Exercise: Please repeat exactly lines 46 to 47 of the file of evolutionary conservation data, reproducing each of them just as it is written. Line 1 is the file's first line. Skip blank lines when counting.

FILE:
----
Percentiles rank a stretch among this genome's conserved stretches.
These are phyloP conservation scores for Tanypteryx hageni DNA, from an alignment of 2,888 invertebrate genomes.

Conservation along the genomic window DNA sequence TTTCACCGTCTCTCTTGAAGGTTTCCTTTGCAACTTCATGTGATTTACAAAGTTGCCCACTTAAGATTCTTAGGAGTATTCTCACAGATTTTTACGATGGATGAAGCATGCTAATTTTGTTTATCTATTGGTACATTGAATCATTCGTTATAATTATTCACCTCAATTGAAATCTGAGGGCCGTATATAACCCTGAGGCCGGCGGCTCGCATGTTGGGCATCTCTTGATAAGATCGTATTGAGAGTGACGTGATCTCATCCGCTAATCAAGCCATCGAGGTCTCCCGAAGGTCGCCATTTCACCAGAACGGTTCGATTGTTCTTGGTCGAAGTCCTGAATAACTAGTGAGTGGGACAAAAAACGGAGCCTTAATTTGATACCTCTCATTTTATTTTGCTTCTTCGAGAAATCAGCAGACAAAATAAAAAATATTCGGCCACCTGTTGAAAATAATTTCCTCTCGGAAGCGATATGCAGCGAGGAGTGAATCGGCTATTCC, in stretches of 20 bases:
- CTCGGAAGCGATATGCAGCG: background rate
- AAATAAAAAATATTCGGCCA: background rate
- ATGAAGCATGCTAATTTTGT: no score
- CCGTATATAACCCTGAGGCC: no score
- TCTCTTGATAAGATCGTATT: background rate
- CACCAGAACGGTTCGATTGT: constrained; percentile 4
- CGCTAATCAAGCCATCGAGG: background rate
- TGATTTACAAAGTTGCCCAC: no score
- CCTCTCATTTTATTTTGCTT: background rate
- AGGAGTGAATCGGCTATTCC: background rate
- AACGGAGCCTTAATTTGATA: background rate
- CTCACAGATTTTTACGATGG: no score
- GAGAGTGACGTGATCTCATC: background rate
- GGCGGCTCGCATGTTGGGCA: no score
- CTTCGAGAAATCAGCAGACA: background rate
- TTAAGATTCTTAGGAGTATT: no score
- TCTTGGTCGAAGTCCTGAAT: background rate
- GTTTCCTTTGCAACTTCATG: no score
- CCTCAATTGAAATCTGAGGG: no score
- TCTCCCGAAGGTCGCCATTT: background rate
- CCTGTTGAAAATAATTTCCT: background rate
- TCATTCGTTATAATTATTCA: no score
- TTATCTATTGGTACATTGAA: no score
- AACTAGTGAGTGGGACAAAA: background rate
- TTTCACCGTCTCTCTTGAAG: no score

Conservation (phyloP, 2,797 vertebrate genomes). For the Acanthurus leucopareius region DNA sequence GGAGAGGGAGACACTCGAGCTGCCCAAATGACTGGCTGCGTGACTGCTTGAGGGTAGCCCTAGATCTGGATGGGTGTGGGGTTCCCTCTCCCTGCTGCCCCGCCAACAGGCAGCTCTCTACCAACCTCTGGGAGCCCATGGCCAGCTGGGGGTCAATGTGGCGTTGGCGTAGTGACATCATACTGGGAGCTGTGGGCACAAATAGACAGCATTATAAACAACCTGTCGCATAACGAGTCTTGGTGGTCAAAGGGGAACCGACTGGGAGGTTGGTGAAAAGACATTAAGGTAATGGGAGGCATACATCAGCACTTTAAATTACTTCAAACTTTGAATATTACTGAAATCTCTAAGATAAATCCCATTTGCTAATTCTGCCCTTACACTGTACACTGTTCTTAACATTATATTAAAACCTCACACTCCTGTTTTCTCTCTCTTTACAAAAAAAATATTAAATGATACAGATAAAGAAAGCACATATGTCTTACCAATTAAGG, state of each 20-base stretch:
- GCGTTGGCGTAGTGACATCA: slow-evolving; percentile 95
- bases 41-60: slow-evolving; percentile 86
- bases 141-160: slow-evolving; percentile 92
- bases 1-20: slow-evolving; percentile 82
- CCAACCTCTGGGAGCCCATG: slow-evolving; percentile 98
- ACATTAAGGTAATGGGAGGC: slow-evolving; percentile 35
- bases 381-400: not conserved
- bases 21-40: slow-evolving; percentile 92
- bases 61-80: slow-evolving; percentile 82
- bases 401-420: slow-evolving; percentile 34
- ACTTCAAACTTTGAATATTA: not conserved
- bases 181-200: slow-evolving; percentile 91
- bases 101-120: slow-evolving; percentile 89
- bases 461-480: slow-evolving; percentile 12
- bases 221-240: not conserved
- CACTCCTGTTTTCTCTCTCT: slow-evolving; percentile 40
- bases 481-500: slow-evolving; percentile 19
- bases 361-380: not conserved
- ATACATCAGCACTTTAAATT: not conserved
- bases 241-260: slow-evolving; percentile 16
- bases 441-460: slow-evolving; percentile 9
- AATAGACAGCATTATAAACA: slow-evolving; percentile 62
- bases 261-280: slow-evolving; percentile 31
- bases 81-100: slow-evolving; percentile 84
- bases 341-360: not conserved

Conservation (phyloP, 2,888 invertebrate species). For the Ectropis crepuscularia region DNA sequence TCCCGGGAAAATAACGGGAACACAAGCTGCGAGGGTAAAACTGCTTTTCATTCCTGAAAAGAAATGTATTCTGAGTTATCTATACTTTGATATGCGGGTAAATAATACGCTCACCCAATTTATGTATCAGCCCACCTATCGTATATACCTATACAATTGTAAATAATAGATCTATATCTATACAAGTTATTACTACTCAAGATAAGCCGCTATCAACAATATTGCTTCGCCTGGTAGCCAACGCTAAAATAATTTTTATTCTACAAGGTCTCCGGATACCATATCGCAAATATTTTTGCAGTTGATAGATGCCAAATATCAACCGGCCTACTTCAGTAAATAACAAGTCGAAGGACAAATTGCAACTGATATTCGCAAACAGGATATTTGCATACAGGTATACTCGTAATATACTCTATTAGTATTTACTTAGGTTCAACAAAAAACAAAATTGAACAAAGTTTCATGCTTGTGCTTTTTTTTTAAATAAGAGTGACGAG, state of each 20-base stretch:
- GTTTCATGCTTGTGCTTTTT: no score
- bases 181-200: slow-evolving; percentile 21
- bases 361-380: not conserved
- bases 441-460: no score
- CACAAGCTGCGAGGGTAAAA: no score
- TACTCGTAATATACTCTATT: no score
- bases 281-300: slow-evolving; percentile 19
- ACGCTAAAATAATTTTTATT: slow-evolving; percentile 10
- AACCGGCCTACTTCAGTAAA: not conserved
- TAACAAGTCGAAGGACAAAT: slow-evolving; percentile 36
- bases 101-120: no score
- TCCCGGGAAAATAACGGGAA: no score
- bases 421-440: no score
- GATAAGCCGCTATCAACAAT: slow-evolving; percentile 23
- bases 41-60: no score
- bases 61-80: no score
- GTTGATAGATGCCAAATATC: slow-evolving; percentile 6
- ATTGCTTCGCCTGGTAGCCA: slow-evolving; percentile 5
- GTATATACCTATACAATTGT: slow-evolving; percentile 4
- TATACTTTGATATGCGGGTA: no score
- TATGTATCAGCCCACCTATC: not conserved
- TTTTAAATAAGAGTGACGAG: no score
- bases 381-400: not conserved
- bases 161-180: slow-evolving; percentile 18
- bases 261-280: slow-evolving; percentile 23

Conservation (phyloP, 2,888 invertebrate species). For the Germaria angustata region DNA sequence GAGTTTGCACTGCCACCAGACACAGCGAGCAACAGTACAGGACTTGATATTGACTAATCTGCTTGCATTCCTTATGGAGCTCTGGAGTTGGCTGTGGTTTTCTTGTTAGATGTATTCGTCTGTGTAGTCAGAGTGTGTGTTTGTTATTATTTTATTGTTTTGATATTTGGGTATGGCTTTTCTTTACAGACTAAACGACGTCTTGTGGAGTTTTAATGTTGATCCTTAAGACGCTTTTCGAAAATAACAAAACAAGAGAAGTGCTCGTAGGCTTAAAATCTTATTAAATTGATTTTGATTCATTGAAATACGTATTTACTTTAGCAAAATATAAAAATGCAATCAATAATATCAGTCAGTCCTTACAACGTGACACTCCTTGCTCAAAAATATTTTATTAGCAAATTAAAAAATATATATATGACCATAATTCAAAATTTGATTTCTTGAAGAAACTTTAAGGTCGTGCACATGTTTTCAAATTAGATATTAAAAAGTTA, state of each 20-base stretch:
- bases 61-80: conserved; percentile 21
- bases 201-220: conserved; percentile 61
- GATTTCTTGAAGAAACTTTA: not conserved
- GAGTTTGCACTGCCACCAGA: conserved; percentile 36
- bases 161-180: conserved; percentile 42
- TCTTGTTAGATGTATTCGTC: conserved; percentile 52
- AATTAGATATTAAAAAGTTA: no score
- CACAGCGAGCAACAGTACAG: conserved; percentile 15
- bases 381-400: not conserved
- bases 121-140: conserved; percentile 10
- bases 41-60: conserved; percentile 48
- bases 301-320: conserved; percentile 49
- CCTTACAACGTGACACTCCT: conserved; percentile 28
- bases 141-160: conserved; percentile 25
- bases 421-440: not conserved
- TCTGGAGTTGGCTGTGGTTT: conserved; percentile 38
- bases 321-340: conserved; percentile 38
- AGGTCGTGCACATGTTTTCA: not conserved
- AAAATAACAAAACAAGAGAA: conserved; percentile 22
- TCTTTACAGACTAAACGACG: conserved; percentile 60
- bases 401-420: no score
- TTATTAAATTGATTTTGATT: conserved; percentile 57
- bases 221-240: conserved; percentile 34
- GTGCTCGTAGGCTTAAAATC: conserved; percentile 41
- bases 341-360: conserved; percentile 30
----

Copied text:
- bases 481-500: slow-evolving; percentile 19
- bases 361-380: not conserved